Winter sports travel insurance

Need to compare winter sports travel insurance?

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Winter sports holidays have seen a surge in popularity in the last decade, and if you're reading this page, it's likely that you've booked or are considering a trip yourself.  You're bound to be looking forward to your winter sports trip, but have you considered the potential dangers that come hand in hand with taking to the slopes?

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What is winter sports travel insurance?

Winter sports travel insurance is a type of travel insurance designed specifically to cover you when you take part in winter sports activities while on holiday.

It can provide the same cover as standard travel insurance as well as additional clauses that cover the unique situations involved in various winter sports.

Do I need winter sports travel insurance?

Winter sports travel insurance can be important as it will cover you for situations where a standard policy might not. Many winter sports are often considered high risk activities so medical treatment costs you might incur won’t be covered under your normal medical treatment cover.

Likewise if you lose any expensive equipment or it gets damaged or lost, it may not come under a standard personal possession policy. This is where the specialised cover provided by winter sports travel insurance comes in useful.

Winter sports cover has grown in popularity by 6.6% since 2016

Data collected by MoneySuperMarket, accurate as of October 2018.

Who takes out winter sport travel insurance?

Over half of people taking out winter sports travel insurance are under 35, according to MoneySuperMarket data collected in October 2018.

In fact, the number of people taking out winter sports cover aged under 25 is increasing every year – going from just over 20,000 in 2016 to over 24,000 in 2018.

58% of winter sports policies taken out by under 35s

Data collected by MoneySuperMarket, accurate as of October 2018.

What does winter sports travel insurance cover?

Winter sports travel insurance generally offers similar cover to a standard travel insurance policy. This can include basic medical costs, delays, cancellations, and cover for lost, damaged, or stolen belongings.

However, the additional policies that relate specifically to winter sports can include:

  • Equipment: this covers the cost of replacing your equipment, such as helmets, skis, or snowboards, if they get lost, damaged, or stolen
  • Alternative equipment hire: this pays out for when you have to hire out alternative equipment when you can’t use yours
  • Piste closure: you’ll be able to claim for the cost of part of your trip if the piste is closed, though insurers may set time requirements such as a minimum of 12 or 24 hours
  • Off-piste activities: Many insurers will still offer cover if you’re doing any activities off-piste, but these will usually come with some conditions – such as going with a qualified instructor
  • Ski pass: this will help with the replacement cost if you lose your ski pass so you can still get to the slopes
  • Medical costs: this covers the cost of treatment if you injure yourself or become ill while on the slopes
  • Pre-existing medical conditions: if you’ve got a pre-existing medical condition such as diabetes, you’ll be able to claim for the cost of treatment should you need it if they flare up while abroad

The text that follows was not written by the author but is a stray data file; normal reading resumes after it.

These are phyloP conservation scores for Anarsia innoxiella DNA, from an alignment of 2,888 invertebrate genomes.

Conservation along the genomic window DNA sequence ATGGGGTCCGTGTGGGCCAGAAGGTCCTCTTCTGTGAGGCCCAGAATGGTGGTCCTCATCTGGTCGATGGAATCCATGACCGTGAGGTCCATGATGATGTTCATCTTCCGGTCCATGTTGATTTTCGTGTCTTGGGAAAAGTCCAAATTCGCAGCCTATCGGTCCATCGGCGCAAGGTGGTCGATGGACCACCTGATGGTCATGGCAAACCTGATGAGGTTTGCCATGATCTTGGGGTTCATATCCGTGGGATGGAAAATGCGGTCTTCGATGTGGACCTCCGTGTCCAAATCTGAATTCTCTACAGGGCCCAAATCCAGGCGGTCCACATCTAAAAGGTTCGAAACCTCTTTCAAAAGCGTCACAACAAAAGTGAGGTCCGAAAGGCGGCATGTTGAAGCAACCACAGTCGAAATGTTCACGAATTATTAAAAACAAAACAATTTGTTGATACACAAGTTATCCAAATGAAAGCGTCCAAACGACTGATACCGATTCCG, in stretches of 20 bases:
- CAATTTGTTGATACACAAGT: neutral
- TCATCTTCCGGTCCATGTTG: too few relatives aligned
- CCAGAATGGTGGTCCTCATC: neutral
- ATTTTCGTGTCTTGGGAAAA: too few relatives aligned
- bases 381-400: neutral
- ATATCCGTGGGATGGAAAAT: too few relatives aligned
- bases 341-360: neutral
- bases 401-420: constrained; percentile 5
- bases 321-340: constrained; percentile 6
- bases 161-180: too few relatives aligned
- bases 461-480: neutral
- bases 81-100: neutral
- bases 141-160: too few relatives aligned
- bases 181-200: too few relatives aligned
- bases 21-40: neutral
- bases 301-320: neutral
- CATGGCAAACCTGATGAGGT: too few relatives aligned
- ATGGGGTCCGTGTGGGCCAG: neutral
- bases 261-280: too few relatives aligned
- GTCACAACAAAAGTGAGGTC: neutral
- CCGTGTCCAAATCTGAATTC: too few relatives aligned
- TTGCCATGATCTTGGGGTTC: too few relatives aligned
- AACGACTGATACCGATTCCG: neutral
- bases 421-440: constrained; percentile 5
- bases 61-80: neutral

• Hire costs: you’ll be able to claim for the cost of cancelled activities and equipment due to illness or injury
  • Personal liability: this is for claiming legal costs if you become liable for someone else’s injuries as a result of your actions
  • Avalanche delays: this is cover for if your winter sports are delayed due to an avalanche

What sports are covered by winter sports travel insurance?

A winter sports travel insurance policy can also provide cover for a number of winter sports activities, such as:

  • Bobsleighing
  • Ice climbing (sometimes with specific height limits)
  • Glacier walking
  • Ice fishing
  • Ice hockey
  • Lugeing
  • Skeletons
  • Snowmobiling
  • Tobogganing
  • Dog-sledding

European Health Insurance Card

A European Health Insurance Card (EHIC) can be useful for any holiday in Europe as it covers emergency medical treatment to the same level as a local citizen. Read more about how useful it can be with our guide to the European Health Insurance Card.

However it won’t be of much help for rescues and repatriation, which is where travel insurance can be so important. Travel cover can be even more crucial in places like USA and Canada, where the EHIC won’t cover you and where medical treatment can cost into the thousands.

How often will I need winter sports insurance?

If you’re a winter sports enthusiast and you take regular trips to the slopes, you might want to consider taking out a multi-trip or annual policy. These will cover you for more than just a single trip, and they can sometimes offer bulk-buy savings compared to insuring each holiday separately. 

35% of winter sports policies booked as annual multi-trip

Data collected by MoneySuperMarket, accurate as of October 2018.

Where do I need winter sports insurance for?

Winter sports travel policies, like many other travel policies, also vary by the destination you’ll be going to.

For example, if you’re hitting the slopes in Canada a worldwide policy that includes the USA, Canada, and the Caribbean is likely to be the right option. However if you’re snowboarding in the Alps, or even tobogganing in Tamworth, a more local policy might be enough.

Winter sports insurance, like most travel insurance, can apply to:

  • European travel
  • Worldwide travel (excluding the USA, Canada, and the Caribbean)
  • Worldwide travel

Some insurers might have restrictions on certain countries, so you should always check policy documents for any exclusions before taking out travel insurance.

51% of single trip winter sports policies are for holidays in France

Data collected by MoneySuperMarket, accurate as of October 2018.

Who else needs winter sports insurance?